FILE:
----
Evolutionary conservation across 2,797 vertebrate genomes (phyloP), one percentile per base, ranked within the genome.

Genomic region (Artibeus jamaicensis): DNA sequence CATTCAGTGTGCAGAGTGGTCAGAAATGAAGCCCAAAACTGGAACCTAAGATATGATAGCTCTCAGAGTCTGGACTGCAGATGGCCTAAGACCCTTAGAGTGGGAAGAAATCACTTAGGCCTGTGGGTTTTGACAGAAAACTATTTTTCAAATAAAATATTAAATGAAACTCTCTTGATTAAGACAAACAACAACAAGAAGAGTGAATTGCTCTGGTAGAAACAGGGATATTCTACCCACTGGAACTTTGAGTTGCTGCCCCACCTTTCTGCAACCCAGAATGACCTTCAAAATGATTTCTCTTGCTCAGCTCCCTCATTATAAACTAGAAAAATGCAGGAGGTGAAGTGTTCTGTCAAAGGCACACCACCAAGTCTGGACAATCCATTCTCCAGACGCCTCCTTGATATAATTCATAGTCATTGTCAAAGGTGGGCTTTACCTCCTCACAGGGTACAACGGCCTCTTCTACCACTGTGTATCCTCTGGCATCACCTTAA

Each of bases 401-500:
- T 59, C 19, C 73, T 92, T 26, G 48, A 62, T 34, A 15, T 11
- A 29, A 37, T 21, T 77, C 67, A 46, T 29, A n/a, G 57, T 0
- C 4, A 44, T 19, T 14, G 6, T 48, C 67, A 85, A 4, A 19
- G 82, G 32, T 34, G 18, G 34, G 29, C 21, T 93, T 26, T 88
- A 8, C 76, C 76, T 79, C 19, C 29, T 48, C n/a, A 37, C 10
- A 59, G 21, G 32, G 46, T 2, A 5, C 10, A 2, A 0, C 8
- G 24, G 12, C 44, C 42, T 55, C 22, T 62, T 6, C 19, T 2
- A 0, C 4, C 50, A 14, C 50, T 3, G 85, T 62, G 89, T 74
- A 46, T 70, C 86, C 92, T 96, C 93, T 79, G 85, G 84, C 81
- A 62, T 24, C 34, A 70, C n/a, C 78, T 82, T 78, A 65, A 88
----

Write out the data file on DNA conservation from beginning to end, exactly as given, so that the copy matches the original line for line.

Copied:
Evolutionary conservation across 2,797 vertebrate genomes (phyloP), one percentile per base, ranked within the genome.

Genomic region (Artibeus jamaicensis): DNA sequence CATTCAGTGTGCAGAGTGGTCAGAAATGAAGCCCAAAACTGGAACCTAAGATATGATAGCTCTCAGAGTCTGGACTGCAGATGGCCTAAGACCCTTAGAGTGGGAAGAAATCACTTAGGCCTGTGGGTTTTGACAGAAAACTATTTTTCAAATAAAATATTAAATGAAACTCTCTTGATTAAGACAAACAACAACAAGAAGAGTGAATTGCTCTGGTAGAAACAGGGATATTCTACCCACTGGAACTTTGAGTTGCTGCCCCACCTTTCTGCAACCCAGAATGACCTTCAAAATGATTTCTCTTGCTCAGCTCCCTCATTATAAACTAGAAAAATGCAGGAGGTGAAGTGTTCTGTCAAAGGCACACCACCAAGTCTGGACAATCCATTCTCCAGACGCCTCCTTGATATAATTCATAGTCATTGTCAAAGGTGGGCTTTACCTCCTCACAGGGTACAACGGCCTCTTCTACCACTGTGTATCCTCTGGCATCACCTTAA

Each of bases 401-500:
- T 59, C 19, C 73, T 92, T 26, G 48, A 62, T 34, A 15, T 11
- A 29, A 37, T 21, T 77, C 67, A 46, T 29, A n/a, G 57, T 0
- C 4, A 44, T 19, T 14, G 6, T 48, C 67, A 85, A 4, A 19
- G 82, G 32, T 34, G 18, G 34, G 29, C 21, T 93, T 26, T 88
- A 8, C 76, C 76, T 79, C 19, C 29, T 48, C n/a, A 37, C 10
- A 59, G 21, G 32, G 46, T 2, A 5, C 10, A 2, A 0, C 8
- G 24, G 12, C 44, C 42, T 55, C 22, T 62, T 6, C 19, T 2
- A 0, C 4, C 50, A 14, C 50, T 3, G 85, T 62, G 89, T 74
- A 46, T 70, C 86, C 92, T 96, C 93, T 79, G 85, G 84, C 81
- A 62, T 24, C 34, A 70, C n/a, C 78, T 82, T 78, A 65, A 88